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Baby Bombers’ Luck Goes “Bear”, Fall to West Virginia In NYPL Title Sweep

STATEN ISLAND, NY –With a sweep of the Tri-City Valleycats, the Staten Island Yankees advanced to their seventh New York-Penn League Championship Series, where they had never ended up on the losing side.

Unfortunately, as the Yankees learned on Tuesday night, there’s a first time for everything.

Casey Hughson of the West Virginia Black Bears hit a two run blast off of Josh Roeder, as the couple runs scored on the hit that sailed over the right field electronic scoreboard at Richmond County Bank Ballpark was just enough to clinch the franchise’s first NYPL title in a 3-1 victory.

Not even 24 hours earlier, the Yankees fell 4-3 in West Virginia in 11 innings, allowing the Black Bears to complete the series sweep. The Pittsburgh Pirates’ affiliated organization won the title in their first year in West Virginia, having spent almost two decades under the Jamestown Jammers moniker.

It’s very disappointing,” said Staten Island manager Pat Osborn, who just completed his first year with the team. “I think it’ll be a good experience for these kids, though. They were just involved in four games that went down to the wire. They were close, they were tough, we went ahead, we fell behind. That experience shows that these kids have matured which is all you can ask for.

Lost in the heartbreak of defeat was the magnificent start of James Kaprielian, the Major League Yankees’ 1st round pick who spent the final four weeks of his first professional season in Staten Island. Tasked with keeping Staten Island’s season alive, Kaprielian struggled in the early going, walking the first two batters he faced.

I struggled early on and made some mistakes,” said the 1st round pick out of UCLA. “It obviously wasn’t what I wanted. I had to change the approach. I was trying to do too much.”

However, he would go onto to retire the next 12 Black Bears in order, allowing the Yankees to keep pace. In the bottom of the 6th, it looked like his domination was finally going to pay off, as Jhalan Jackson, who smacked a solo shot in his first Staten Island game back in June, duplicated the feat in what’s likely to be his last, giving the ball a one way trip toward the Empire State Building and Staten Island a 1-0 lead.

At the end of the day, I just want to put zeros on the scoreboard and keep these guys in the game,” he said. “It is what it is, and I just want to give these guys an opportunity to stay in the game and win. Overall, I think I did ok, but I need to learn how to make adjustments sooner. You’re not always going to make it out of situations like that that easily.”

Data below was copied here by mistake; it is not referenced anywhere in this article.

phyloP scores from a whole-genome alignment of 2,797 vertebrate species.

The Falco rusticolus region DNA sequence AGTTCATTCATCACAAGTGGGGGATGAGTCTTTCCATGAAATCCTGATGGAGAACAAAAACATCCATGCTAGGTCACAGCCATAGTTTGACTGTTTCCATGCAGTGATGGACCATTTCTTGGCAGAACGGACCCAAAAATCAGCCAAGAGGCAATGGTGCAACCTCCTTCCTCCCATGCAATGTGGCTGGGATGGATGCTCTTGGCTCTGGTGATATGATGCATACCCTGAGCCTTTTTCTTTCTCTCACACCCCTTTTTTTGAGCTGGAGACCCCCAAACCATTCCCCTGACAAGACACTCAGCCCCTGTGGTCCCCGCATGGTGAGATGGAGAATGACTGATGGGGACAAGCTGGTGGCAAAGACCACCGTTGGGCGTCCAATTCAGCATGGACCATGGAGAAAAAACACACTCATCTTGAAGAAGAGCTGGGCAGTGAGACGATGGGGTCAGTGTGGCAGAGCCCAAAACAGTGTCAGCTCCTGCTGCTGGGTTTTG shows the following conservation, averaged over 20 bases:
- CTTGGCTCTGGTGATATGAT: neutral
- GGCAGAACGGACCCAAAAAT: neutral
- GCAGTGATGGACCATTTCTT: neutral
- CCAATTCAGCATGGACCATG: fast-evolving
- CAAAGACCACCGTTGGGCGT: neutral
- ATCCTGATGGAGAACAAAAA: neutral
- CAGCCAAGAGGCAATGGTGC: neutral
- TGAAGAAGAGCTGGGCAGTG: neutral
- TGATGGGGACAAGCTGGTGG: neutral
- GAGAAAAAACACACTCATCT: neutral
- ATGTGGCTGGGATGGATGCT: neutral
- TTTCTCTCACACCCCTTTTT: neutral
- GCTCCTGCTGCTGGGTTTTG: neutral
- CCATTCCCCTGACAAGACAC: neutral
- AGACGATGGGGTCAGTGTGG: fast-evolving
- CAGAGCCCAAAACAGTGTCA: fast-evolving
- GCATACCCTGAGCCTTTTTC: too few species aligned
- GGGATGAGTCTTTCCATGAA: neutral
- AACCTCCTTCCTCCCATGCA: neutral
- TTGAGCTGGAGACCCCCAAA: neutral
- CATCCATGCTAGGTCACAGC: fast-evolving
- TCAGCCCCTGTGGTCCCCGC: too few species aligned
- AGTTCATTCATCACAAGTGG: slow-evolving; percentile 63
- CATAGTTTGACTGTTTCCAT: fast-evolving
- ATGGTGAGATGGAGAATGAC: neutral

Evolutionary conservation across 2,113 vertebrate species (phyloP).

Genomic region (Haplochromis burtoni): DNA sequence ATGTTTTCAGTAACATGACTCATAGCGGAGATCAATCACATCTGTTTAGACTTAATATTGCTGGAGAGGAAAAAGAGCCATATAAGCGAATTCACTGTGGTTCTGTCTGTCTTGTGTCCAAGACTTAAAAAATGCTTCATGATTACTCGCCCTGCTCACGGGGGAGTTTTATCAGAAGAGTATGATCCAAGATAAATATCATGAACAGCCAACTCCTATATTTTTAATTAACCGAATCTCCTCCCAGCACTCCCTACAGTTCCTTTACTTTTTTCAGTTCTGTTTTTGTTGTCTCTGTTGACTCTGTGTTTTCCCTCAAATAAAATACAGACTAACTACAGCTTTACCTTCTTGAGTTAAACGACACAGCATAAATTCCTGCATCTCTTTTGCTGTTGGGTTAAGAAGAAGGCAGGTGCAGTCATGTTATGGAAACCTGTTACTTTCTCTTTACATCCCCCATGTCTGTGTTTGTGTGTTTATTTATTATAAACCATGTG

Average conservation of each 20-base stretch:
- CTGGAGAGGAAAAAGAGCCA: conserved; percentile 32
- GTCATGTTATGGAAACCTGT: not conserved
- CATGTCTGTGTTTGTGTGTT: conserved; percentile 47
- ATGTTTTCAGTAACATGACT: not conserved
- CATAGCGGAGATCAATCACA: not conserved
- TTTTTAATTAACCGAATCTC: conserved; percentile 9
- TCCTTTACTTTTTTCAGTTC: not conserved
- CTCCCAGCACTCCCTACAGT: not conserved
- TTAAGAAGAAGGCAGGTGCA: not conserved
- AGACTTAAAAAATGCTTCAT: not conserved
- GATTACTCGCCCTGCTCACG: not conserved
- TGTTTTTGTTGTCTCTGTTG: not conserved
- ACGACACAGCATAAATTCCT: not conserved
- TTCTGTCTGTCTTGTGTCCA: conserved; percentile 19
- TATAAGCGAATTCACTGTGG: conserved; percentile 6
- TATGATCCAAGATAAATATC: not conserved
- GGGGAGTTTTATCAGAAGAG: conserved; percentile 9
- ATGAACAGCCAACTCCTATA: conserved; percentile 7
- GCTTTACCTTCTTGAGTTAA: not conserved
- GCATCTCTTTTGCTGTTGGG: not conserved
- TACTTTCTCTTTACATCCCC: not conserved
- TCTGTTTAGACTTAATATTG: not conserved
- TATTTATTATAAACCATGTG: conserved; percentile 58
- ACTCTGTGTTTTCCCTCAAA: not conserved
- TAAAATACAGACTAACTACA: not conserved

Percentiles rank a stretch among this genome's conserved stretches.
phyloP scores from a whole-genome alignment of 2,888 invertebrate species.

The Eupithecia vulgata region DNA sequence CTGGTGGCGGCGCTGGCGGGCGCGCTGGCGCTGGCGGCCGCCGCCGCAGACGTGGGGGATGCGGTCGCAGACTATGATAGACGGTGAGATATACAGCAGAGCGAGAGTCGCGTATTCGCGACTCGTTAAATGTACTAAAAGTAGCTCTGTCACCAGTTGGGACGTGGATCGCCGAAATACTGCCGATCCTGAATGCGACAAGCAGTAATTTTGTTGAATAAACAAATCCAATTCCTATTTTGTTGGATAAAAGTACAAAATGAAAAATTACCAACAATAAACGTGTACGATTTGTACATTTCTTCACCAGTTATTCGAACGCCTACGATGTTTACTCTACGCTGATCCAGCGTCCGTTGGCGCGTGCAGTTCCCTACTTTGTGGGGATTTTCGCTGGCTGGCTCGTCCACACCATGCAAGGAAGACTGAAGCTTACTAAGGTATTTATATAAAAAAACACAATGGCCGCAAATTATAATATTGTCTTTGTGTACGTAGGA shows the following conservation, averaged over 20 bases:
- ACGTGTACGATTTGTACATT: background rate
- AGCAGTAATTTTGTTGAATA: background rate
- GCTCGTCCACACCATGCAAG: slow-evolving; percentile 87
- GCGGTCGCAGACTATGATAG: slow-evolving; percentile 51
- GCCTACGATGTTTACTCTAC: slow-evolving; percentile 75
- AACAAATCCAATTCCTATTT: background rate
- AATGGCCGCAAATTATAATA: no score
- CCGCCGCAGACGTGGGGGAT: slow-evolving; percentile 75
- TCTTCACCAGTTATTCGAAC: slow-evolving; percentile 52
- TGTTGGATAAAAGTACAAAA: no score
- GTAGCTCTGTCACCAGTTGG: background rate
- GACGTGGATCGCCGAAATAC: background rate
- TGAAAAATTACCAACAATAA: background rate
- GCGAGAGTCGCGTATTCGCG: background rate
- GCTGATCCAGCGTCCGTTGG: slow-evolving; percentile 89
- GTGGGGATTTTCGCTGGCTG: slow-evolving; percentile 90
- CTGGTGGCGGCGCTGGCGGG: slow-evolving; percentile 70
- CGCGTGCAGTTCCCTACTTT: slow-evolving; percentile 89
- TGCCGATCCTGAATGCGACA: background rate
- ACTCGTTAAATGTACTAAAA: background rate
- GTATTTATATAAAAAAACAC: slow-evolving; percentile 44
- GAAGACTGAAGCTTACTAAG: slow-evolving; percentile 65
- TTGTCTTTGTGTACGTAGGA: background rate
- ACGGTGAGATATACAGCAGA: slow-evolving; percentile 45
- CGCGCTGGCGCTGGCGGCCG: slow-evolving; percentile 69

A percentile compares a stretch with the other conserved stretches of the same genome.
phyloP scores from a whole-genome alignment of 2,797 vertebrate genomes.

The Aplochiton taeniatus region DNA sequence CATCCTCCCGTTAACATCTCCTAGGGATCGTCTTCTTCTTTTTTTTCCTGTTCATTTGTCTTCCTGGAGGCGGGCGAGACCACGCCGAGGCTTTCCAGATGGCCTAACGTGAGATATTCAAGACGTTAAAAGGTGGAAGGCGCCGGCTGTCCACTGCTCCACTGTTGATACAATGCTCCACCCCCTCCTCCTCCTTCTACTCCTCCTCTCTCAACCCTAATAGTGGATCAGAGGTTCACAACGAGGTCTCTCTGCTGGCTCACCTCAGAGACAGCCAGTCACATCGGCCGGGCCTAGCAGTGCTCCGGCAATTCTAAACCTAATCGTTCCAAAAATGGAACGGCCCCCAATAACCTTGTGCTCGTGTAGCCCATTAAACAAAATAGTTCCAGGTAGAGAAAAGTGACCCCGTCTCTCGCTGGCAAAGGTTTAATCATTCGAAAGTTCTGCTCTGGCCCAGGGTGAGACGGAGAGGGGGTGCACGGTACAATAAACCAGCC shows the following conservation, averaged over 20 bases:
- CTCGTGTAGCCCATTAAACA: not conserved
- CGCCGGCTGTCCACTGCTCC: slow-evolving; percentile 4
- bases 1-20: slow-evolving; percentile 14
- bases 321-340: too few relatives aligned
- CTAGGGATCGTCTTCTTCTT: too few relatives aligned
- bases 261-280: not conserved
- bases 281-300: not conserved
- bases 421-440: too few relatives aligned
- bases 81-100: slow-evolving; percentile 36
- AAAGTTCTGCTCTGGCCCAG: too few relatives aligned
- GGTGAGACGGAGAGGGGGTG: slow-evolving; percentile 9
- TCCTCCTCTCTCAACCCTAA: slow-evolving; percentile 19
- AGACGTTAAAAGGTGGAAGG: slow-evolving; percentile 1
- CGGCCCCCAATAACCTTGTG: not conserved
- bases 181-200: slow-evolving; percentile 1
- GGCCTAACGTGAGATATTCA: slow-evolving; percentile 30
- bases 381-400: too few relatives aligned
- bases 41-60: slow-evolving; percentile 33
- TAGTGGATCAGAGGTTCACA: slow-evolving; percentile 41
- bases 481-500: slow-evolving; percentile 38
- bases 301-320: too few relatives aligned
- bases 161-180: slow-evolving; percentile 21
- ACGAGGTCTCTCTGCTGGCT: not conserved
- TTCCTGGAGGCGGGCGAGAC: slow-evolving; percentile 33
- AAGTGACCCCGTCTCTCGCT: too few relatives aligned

Kaprielian would start the 7th inning, armed with the 1-0 lead, and managed to get the first out of the frame, but was removed the game afterwards. His night would end with 6 ⅓ shutout frames, allowing 3 hits and no walks after the duo he threw in the opening stages. He also struck out six, which tied his career high, set September 3. The 6 ⅓ innings thrown broke his career record, set in Game 1 of the 1st round against Tri-City.

I really wish I could’ve let (Kaprielian) stay out and pitch the 7th. But his health is first and foremost. He’ll get that opportunity when he’s in the big leagues. I’m glad I got to experience this kid he has a bright future.

I felt good to go,” Kaprielian said when asked about pitching the 7th. “I had a tight grip on the ball but I recognize (Pat) is doing is job and there’s people protecting me. There’s an understanding and a plan for me. My job is to compete and work hard every day and trust what they’re doing.

However, despite his taming of the Black Bears, Kaprielian’s first professional win was not meant to be.

With James Reeves subbing in, Carlos Munoz hit a solo shot into right, tying the game up at a run each. Staten Island worked its way into a prime opportunity to score with runners at 1st and 3rd and 1 out in the bottom half of the 8th, but the West Virginia bullpen worked around to preserve the tie that set up Hughson’s heroics.

Despite falling in the championship series, Osborn, in his first year as Staten Island skipper acknowledged how special the team was, and how much he enjoyed his first experience in managing professional baseball.

It was a heck of a year,” Osborn said. “We got better and that’s all you can ask for. I’m really pleased with the way we conducted ourselves all year long. It was a real exciting team.